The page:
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Ecology and Epidemiology

Inoculum Potential in Relation to Biological Control of Fusarium Wilt of Peas. Stephen O. Guy, Former Research Assistant, Colorado State University, Fort Collins 80523, Present address of senior author: Plant Pathology Department, University of California, Riverside 92502; Ralph Baker, Professor of Botany and Plant Pathology, Colorado State University, Fort Collins 80523. Phytopathology 67:72-78. Accepted for publication 27 May 1976. Copyright 1977 The American Phytopathological Society, 3340 Pilot Knob Road, St. Paul, MN 55121. All rights reserved.. DOI: 10.1094/Phyto-67-72.

Addition of chitin or cellulose to soil induced changes in symptom development of Fusarium wilt of peas. In log-log transformations of inoculum density-disease severity data, however, curves were parallel regardless of treatment indicating constant relative changes in infection rates directly correlated with inoculum density. At any given inoculum density, chitin in soil decreased disease severity slightly but significantly compared with nonamended controls. Chitin in soil, however, had no influence on survival rate (in this case, decrease in inoculum density over time) of the pathogen in comparison with nontreated soil. A cellulose amendment increased disease severity slightly in comparison with controls but this increment could be explained by the increase of inoculum density of the pathogen as a result of adding the amendment. Log-log transformations of inoculum density-disease severity curves indicated slope values not significantly different from 0.67, which conformed to those predicted for fixed inoculum and moving infection courts.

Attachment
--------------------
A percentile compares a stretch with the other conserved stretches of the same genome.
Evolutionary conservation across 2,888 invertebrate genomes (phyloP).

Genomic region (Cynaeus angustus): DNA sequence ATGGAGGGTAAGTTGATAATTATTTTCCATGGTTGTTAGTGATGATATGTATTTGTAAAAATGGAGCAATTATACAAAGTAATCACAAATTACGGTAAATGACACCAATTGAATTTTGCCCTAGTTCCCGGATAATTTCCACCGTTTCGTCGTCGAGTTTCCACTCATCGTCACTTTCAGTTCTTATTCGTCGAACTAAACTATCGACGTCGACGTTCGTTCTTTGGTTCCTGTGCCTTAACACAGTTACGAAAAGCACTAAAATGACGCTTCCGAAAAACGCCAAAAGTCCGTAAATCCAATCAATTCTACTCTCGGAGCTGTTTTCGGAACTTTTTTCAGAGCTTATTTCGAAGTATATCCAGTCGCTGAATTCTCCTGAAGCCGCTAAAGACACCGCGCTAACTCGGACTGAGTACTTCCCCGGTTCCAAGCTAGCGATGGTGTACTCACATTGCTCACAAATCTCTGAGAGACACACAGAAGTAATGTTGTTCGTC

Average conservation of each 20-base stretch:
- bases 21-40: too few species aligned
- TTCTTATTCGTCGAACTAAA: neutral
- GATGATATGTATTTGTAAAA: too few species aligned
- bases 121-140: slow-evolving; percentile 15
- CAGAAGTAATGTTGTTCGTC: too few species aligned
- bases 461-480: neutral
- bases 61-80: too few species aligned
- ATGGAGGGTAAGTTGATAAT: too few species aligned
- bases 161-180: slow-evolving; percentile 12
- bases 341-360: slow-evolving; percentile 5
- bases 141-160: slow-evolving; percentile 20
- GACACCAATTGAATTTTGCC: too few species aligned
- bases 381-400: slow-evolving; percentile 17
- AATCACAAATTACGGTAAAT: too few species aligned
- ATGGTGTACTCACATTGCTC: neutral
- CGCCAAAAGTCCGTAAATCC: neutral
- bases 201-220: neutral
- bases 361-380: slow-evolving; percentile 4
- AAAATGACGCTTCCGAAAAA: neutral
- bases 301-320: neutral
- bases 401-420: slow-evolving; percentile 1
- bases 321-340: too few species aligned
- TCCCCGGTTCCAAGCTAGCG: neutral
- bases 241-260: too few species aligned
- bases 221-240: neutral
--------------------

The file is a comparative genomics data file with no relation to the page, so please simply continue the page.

Additional keywords: Fusarium oxysporum f. sp. pisi Race 5, Pisum sativum, soil fungi.